New Microsoft-commissioned studies are busting out all over

Just because Microsoft's "Get the Facts" site has been replaced with a supposedly less vitriolic "/Compare" one doesn't mean that Microsoft-commissioned studies are a thing of the past. In fact, on August 27, Microsoft released two brand-new studies -- one on SharePoint and one on OOXML -- both ordered and paid for by the company.

Just because Microsoft's "Get the Facts" site has been replaced with a supposedly less vitriolic "/Compare" one doesn't mean that Microsoft-commissioned studies are a thing of the past.

In fact, on August 27, Microsoft released two brand-new studies, both ordered and paid for by the company.

One is a study that pits SharePoint Server vs. open-source collaboration/portal alternatives. That one was based on information from CMP's Institute for Partner Education and Development (IPED), plus "a series of in-depth business-focused interviews with top management from solution providers across North America and Europe."

The result: SharePoint solutions are more profitable for partners than are open-source alternatives, according to the data.

"IPED research reports that Microsoft collaboration-solution partners see larger opportunities, faster growth, and up to 25 percent greater profit than those who sell open-source products. One significant driver: pre-integration means that Microsoft SharePoint-based solutions cost less than using separate, open-source alternatives. Capitalize on this rich business opportunity," according to Microsoft's synopsis.

The IPED study found enterprise customers use consultants 80 percent of the time to create open-source-based collaboration sites and 85 percent to 90 percent to create SharePoint based ones.

Microsoft SharePoint engagements to appeal to larger companies, according to IPED. Average project size is $5,000 to $15,000 for an open-source collaboration engagement, compared to $45,000 to $150,000 for SharePoint ones. Hourly billing rates: $90 per hour, on average, for open-source partners, compared to $150 per hour for SharePoint ones.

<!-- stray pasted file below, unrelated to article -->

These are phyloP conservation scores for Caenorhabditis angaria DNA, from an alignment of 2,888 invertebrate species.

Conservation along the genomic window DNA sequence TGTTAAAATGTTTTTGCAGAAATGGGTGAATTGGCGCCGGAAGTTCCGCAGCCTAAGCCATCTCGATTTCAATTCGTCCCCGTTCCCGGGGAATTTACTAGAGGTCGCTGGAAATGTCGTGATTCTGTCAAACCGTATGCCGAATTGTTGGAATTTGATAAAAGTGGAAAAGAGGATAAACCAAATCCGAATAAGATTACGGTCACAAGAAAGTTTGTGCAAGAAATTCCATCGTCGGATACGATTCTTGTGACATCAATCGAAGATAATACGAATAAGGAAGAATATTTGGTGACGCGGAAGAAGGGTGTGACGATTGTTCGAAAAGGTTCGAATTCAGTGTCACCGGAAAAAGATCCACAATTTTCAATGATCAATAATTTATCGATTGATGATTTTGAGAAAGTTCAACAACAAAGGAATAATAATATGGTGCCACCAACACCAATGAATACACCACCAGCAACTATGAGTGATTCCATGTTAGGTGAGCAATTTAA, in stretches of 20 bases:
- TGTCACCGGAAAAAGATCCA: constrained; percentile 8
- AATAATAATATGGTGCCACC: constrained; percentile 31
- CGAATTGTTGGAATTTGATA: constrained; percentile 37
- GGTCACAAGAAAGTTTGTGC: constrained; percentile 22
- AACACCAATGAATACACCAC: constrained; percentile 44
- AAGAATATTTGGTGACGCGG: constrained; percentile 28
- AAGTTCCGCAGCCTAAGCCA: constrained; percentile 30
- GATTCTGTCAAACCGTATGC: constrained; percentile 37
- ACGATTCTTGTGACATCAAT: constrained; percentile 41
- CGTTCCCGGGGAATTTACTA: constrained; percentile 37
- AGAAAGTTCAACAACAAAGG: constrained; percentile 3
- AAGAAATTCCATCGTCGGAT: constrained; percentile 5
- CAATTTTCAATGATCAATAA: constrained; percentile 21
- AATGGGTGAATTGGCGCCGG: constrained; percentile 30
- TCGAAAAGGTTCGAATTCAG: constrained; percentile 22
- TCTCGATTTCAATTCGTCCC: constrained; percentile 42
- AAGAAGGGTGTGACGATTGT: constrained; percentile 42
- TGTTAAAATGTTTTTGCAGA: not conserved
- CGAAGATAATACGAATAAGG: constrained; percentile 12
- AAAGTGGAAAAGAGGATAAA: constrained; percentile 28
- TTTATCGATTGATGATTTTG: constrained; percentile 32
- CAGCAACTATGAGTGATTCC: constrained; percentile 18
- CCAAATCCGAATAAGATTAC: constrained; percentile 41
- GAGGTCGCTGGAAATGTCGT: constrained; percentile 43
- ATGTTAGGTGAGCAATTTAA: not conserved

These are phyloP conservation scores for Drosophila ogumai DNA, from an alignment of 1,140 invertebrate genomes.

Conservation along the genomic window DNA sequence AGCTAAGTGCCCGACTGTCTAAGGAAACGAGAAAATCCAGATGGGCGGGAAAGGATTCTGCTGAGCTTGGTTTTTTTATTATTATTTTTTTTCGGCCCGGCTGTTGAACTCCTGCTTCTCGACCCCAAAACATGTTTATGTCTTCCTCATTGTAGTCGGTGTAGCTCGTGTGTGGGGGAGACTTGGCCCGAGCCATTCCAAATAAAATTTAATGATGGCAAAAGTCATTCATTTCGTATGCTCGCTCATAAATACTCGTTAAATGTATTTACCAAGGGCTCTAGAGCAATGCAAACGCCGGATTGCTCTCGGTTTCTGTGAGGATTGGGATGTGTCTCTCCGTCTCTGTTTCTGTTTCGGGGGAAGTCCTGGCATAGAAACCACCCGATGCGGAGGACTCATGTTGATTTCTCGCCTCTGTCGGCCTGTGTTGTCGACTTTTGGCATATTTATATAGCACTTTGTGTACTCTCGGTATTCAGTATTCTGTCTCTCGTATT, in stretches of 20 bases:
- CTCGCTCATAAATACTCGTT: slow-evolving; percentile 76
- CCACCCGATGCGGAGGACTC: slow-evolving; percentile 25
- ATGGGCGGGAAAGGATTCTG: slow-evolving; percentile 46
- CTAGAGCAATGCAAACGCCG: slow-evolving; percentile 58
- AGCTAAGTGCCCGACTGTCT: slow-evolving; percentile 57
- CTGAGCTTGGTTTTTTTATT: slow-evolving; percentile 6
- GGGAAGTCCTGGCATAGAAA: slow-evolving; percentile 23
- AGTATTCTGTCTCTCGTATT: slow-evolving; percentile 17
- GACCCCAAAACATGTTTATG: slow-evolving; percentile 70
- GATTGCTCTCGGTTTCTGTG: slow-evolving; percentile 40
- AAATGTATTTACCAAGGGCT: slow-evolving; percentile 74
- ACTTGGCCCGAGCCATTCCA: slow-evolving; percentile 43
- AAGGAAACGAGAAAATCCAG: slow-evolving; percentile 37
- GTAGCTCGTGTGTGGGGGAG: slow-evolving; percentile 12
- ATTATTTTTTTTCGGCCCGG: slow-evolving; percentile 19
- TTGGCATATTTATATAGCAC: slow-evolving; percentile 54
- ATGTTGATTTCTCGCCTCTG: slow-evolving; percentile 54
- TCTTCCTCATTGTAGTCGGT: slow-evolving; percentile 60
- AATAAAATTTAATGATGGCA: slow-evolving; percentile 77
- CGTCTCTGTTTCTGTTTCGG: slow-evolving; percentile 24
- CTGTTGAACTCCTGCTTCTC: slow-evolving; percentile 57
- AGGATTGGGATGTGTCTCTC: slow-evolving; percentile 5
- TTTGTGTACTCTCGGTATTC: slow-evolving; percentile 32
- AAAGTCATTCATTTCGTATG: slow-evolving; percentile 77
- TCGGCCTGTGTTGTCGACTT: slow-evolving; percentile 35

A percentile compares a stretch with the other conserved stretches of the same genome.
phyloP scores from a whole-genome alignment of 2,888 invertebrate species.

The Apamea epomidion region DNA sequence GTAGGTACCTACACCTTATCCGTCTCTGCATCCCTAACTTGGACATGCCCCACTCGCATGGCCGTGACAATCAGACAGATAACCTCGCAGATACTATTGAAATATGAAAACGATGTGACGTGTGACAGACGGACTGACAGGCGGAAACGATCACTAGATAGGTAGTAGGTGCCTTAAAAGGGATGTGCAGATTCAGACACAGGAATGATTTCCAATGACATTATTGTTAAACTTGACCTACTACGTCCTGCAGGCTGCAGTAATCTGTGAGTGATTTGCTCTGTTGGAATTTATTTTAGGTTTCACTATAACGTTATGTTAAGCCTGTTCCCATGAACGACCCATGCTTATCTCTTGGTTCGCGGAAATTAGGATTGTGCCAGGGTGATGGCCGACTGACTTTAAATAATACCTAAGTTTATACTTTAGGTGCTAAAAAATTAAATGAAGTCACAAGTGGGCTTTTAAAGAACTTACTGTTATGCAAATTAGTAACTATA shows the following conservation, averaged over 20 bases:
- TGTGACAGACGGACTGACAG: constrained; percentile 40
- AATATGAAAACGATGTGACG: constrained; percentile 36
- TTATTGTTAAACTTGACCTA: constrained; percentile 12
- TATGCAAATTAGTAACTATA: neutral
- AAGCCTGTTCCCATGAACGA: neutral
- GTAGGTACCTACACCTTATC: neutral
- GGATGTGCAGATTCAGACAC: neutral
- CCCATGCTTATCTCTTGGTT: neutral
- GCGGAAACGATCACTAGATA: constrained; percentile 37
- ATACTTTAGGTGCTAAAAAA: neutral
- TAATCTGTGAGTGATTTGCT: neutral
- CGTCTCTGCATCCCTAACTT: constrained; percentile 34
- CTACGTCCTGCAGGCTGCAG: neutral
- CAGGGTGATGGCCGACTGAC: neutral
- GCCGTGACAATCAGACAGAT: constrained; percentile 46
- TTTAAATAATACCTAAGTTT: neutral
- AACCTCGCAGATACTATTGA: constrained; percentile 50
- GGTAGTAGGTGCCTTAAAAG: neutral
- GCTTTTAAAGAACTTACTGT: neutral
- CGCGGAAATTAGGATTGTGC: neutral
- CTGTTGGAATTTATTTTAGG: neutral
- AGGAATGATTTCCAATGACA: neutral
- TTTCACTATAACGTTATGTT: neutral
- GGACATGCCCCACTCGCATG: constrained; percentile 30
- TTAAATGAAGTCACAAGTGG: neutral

The study surprisingly found that net-income for open-source partners tends to be higher in these engagements. PED's explanation:

"Net income percentages for open source solution providers tend to be higher as a percentage of revenue, mostly because they aren’t paying direct licensing fees for the packaged software or intellectual property. Microsoft partners may have slightly lower net margin percentages, but tend to land bigger deals resulting in substantially higher total profit dollars."

The second Microsoft-commissioned study, also released Monday, was conducted by International Data Corp. on behalf of Microsoft. The topic: "Adoption of Document Standards."

IDC polled more than 200 government and private sector organizations. The primary finding: "Office Open XML (is) the format showing the most progressive adoption rates in the marketplace over the next 12 months." Other points of note from IDC:

* "The uptake of XML-based standards seems stronger in Europe than in the United States, but in both geographies, the dominant XML standard deployed is Office Open XML. Open Document Format (ODF) is receiving some attention in the public sector but is not as widely used as Office Open XML even here."

* "Organizations do not put emphasis on discussions about the 'openness'of standards. Instead, more practical aspects are rated highly: Cost is very important as is the ability to have an easy transition of existing documents to a new standard. This is particularly true for large organizations and organizations in the public sector."

(Wow. If this finding is true, the Softies are sure wasting a lot of time, energy and money in an attempt to gain standardization for OOXML, so they can claim to have support for an "open standard.")

* "The same pragmatic attitude is found in responses to the question about whether organizations aim for a single document standard or multiple document standards. IT managers favor managing just one standard, but line-of-business (LOB) managers generally see the need for multiple standards. Therefore, when LOB managers are looking at an XML standard such as Office Open XML, they see it as one of several standards deployed in the organization."

* "In contrast to our initial thinking, organizations do not see major barriers to implementing document standards. Overall, the decision to move to a document standard is seen as of average complexity by most organizations and the cost factor is seen as a barrier for just a minority of organizations."

The timing of the release of IDC study is perfect, as Microsoft is in the midst fighting for OOXML standardization all over the world. A number of Microsoft bloggers are providing constant updates on standardization vote tallies (and Microsoft's interpretation of them).

Bottom line: Don't let the interoperability rhetoric coming out of Redmond fool you. Microsoft's battle against open-source and "open standards" backers is not over. Nor is Microsoft's policy of commissioning studies to convince users of the superiority of Microsoft's solutions.